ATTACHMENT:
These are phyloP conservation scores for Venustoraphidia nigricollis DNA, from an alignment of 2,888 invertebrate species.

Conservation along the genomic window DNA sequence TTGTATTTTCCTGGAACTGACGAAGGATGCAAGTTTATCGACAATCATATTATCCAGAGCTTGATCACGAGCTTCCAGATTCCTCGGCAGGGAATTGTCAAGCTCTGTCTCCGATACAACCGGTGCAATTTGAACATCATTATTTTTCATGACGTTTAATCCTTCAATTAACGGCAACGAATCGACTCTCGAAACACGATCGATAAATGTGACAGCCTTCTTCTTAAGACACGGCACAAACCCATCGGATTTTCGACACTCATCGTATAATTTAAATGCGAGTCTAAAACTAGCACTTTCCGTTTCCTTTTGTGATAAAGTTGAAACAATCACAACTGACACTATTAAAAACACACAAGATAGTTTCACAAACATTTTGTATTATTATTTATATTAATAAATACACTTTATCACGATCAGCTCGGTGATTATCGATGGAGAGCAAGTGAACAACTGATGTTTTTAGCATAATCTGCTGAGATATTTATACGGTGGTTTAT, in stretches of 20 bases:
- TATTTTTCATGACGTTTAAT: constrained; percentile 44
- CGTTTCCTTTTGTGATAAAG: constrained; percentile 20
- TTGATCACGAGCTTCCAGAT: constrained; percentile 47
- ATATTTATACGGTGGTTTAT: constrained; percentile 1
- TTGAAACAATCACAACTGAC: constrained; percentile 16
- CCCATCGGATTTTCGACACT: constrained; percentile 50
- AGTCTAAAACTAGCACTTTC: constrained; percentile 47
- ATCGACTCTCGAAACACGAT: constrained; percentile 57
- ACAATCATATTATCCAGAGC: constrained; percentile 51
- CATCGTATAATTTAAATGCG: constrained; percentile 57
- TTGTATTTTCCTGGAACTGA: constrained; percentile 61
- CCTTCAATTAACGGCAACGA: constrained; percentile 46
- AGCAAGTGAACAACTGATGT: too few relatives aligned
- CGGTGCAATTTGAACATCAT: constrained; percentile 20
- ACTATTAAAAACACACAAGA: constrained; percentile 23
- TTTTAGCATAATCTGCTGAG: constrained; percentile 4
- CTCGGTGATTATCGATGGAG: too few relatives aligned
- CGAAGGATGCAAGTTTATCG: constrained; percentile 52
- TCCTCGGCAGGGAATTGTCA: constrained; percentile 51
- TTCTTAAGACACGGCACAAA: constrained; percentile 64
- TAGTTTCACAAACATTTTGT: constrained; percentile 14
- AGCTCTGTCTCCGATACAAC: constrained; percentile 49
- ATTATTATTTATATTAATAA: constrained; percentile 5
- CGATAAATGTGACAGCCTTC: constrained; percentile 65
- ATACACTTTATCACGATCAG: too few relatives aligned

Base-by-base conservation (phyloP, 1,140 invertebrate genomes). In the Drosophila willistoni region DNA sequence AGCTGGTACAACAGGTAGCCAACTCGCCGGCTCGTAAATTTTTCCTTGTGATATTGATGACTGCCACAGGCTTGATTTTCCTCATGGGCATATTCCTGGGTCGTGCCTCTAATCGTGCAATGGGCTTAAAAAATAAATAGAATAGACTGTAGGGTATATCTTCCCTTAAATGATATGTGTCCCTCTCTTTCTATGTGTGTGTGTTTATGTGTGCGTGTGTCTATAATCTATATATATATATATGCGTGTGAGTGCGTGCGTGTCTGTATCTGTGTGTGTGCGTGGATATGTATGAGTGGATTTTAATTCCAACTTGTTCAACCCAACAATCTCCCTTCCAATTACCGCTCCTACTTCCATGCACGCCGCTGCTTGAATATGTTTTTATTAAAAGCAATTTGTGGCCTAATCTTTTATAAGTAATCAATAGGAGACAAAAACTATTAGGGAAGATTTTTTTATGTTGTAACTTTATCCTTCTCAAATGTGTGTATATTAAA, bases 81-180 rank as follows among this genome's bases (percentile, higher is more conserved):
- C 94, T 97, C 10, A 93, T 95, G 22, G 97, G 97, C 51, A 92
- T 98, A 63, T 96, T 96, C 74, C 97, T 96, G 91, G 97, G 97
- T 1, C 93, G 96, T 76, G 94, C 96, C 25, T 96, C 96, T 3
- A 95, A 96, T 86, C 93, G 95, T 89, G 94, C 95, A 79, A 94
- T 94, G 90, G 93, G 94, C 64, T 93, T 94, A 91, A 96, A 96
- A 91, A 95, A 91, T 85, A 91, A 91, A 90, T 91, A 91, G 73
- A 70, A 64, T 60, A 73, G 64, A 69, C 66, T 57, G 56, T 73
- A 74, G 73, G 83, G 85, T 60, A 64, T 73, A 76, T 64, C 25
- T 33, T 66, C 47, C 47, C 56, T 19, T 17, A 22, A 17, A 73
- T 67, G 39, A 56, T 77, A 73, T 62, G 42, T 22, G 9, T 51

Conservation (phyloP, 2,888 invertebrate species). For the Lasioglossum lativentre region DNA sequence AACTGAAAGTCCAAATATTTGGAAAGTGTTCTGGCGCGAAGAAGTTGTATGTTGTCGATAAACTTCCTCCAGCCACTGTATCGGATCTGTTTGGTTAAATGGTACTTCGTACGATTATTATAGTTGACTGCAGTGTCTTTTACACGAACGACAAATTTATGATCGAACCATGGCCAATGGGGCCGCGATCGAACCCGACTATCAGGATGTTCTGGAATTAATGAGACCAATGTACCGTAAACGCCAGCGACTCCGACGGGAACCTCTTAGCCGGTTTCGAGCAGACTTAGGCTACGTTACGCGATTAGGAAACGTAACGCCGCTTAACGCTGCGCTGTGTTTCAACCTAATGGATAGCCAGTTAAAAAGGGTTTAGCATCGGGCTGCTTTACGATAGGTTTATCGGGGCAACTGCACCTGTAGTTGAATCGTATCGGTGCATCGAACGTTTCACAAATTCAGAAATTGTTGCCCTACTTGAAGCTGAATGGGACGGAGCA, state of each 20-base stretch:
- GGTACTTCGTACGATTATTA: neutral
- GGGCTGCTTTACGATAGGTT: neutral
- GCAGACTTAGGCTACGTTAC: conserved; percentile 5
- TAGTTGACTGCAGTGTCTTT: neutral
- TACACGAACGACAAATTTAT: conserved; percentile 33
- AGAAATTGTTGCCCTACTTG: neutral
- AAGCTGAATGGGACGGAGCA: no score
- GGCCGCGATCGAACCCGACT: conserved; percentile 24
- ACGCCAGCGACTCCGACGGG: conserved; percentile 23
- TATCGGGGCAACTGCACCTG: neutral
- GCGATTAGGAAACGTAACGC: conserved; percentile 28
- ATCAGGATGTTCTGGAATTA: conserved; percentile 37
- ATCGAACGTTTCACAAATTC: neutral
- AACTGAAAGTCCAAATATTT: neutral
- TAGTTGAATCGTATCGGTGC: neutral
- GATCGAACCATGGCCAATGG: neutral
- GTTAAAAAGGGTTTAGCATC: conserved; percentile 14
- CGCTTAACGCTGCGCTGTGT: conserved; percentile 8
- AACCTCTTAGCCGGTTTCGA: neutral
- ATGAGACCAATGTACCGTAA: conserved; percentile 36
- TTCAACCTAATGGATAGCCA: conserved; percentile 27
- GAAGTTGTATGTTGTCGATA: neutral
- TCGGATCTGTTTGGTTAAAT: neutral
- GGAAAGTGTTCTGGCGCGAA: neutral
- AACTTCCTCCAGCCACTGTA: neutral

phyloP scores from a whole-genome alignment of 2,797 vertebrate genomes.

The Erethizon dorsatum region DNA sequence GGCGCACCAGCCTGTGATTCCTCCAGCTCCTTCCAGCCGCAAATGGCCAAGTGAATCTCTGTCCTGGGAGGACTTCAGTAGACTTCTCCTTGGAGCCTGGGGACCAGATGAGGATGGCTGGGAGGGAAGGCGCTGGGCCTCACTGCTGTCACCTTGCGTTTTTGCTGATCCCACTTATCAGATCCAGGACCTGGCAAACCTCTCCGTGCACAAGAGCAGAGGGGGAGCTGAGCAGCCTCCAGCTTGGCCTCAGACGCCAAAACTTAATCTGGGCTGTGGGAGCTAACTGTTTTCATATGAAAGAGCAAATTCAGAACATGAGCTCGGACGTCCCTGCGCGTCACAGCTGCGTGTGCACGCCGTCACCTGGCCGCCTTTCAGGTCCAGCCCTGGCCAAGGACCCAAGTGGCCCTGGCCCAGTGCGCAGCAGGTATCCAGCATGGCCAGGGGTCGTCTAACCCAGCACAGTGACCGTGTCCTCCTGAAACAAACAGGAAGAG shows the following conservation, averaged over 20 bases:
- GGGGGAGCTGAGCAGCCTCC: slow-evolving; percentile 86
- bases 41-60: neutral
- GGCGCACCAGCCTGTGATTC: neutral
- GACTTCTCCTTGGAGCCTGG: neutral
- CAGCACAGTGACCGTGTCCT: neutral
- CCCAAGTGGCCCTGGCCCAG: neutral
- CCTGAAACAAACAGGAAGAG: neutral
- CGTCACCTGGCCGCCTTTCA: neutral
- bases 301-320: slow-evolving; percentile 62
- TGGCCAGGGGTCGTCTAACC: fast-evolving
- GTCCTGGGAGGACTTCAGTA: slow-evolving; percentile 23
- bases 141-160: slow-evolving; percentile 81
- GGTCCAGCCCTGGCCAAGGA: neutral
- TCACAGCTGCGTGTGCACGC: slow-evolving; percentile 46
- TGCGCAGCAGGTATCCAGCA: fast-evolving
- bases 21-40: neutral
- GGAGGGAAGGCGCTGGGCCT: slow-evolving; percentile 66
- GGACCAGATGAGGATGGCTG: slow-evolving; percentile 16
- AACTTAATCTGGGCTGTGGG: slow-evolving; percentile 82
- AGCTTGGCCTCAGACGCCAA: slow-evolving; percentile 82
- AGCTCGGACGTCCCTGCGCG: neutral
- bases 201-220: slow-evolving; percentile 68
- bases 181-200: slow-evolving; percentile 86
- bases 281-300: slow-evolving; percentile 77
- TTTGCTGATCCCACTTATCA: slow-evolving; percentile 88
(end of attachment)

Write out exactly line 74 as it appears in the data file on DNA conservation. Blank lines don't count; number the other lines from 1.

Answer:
- CGTCACCTGGCCGCCTTTCA: neutral